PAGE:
Thank you for your question.
Technially this income would be reported on form schedule E. You are subletting to a person who shares the apartment. However there may be little if any actual rental profits on which you have to pay tax. There are special rules realted to personal use property (and dual use).
I need to know the following in order to give a more complete and detailed answer.
1. Does the space used by your room mate have a seperate entrance?
2. Does the "room mate" actualy rent a seperate space, i.e. bedroom?
3. Does the room mate use or share common areas with you, such as kitchen, bath, living room, etc. (if the room mate has a seperate bath, let me know that as well).
Here is the difference:
If you and the room mate were paying rent to the landlord directly together, then you do not have to report income.
However since you pay rent to the landlord on your lease with him, and then rent space to a room mate, then you have to report that as income.
Likewise, if it is your lease and rent obligation for which you alone are obligated, and the room mate pays the landlord for you, then you still have to report it as income.
In order to avoid this as income, you and the room mate have to be legally obligated for the basic rent and pay your fair shares to the landlord.
Under your scenario you would be required to report the rent. However you are also entitled to take certain expenses.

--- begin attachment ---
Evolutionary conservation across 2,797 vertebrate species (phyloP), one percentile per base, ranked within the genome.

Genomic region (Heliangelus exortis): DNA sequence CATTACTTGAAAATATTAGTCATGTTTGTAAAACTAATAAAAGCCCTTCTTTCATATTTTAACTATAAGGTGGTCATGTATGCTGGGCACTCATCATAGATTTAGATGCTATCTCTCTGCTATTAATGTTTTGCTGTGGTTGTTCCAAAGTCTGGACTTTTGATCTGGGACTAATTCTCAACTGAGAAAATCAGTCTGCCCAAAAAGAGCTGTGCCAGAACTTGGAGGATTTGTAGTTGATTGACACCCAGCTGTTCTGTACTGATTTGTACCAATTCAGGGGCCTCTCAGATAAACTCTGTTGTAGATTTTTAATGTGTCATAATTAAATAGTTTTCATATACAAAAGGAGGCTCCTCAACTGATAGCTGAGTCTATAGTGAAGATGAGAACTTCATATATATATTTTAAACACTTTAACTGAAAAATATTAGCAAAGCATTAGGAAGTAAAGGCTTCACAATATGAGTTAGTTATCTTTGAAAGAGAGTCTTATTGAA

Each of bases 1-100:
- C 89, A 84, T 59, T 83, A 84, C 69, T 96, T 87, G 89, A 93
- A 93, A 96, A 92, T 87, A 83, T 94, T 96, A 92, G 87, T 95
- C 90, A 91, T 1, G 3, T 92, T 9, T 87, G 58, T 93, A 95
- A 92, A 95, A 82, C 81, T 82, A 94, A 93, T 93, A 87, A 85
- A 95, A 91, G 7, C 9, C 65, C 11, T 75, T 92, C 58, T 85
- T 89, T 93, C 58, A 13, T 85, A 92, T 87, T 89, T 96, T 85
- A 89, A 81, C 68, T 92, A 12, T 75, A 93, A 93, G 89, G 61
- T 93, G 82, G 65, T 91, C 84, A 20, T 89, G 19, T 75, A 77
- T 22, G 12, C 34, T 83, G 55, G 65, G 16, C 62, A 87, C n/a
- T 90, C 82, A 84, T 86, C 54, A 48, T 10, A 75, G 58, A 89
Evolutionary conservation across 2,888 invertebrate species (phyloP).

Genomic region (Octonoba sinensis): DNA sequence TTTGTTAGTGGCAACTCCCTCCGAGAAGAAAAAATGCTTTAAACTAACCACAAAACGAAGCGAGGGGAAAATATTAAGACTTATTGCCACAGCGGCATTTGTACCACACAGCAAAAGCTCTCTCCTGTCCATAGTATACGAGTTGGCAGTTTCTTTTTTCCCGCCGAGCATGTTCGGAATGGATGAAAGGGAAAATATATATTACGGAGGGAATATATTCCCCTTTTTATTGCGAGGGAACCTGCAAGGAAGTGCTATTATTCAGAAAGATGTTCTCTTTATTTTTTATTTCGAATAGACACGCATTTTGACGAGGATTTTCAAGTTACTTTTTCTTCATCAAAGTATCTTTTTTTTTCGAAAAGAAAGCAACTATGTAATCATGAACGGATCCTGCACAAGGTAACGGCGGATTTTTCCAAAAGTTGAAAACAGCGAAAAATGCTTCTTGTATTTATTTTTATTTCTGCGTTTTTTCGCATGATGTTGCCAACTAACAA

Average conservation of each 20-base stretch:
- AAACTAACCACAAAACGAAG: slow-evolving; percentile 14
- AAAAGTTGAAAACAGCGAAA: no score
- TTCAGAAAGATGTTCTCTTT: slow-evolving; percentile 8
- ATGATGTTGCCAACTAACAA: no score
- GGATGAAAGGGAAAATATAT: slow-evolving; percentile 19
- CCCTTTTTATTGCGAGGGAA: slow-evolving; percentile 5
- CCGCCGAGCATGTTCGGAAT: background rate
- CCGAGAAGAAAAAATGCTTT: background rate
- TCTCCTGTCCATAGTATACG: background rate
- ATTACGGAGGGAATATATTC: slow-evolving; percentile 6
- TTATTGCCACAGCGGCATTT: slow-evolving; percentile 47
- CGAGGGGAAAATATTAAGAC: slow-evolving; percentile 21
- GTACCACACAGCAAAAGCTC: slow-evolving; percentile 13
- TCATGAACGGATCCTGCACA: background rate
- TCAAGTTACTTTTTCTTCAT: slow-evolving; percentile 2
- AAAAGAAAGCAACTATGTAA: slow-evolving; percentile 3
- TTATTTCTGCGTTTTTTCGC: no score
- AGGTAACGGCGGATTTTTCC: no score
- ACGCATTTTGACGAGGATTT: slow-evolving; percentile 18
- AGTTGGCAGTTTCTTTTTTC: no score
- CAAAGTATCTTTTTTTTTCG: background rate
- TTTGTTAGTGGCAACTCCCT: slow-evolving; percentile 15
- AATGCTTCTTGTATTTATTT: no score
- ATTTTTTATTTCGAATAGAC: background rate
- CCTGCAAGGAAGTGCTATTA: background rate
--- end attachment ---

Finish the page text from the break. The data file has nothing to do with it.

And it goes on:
If your room mate also pays part of your utilities, that is also considered income.
So here is how it would work.
1. Report income received from room mate on schedule E.
2. Then take the following expenses as a minimum:
a. For the bathroom and master bedroom that he uses by himself: apportion the floor space by percentage of the whole apartment. I.e. Apartment is 800 square feet, and the bath room and master bedroom are 300 square feet, Then 300/800 square feet X the amount of rent you pay for the entire apartment is expense.
b. Apportion the utilities between you and him (common area).
Because there are no separate entrances, and the property is also personal use, you can not take more than the income as expenses. (no passive loss carryovers as it would be with a regular rental unit)
Please see this publication, in particular section called personal use property or dual use property: http://www.irs.gov/pub/irs-pdf/p527.pdf
thanks for getting back to me. I am sorry, but I can not comment on the rightness, wrongness, or on what may seem preposterous about our tax laws, and the congress who passes those laws.
I am merely sharing legal information with you regarding taxes and renting to a room mate. As you may be aware, many categories of income are considered a taxable event, that may seem preposterous. For example, they got Al Capone for tax evasion, because even illegal gains are supposed to be reported.
You asked: I assume that any Lease between the two roommates (BTW I was a paralegal)would be useless from what you have said. Am I correct? ANSWER: I do not know what you mean by useless. If you mean in regard to tax ability of the income, you are correct. A written lease between roommates does document and provide conditions of the rental so that you and the room mate do not have issues later on. For example, if he or she does not pay, you will have a document with which to substantiate his or her contractual obligation to pay. Oral agreements are enforcible in court, but it is harder to do. There is an old adage, that an oral contract is only as good as the paper it is written on.
I do not know how much you are charging your room mate. BUT, in most instances, the expenses normally equal or exceed the rents. If the furnishings in the room are your furnishings, then you can depreciate them as well.
Your disability does not matter, except that if you have to make modifications to your apartment at your own expense to accommodate your disability, all or a portion may be tax deductible.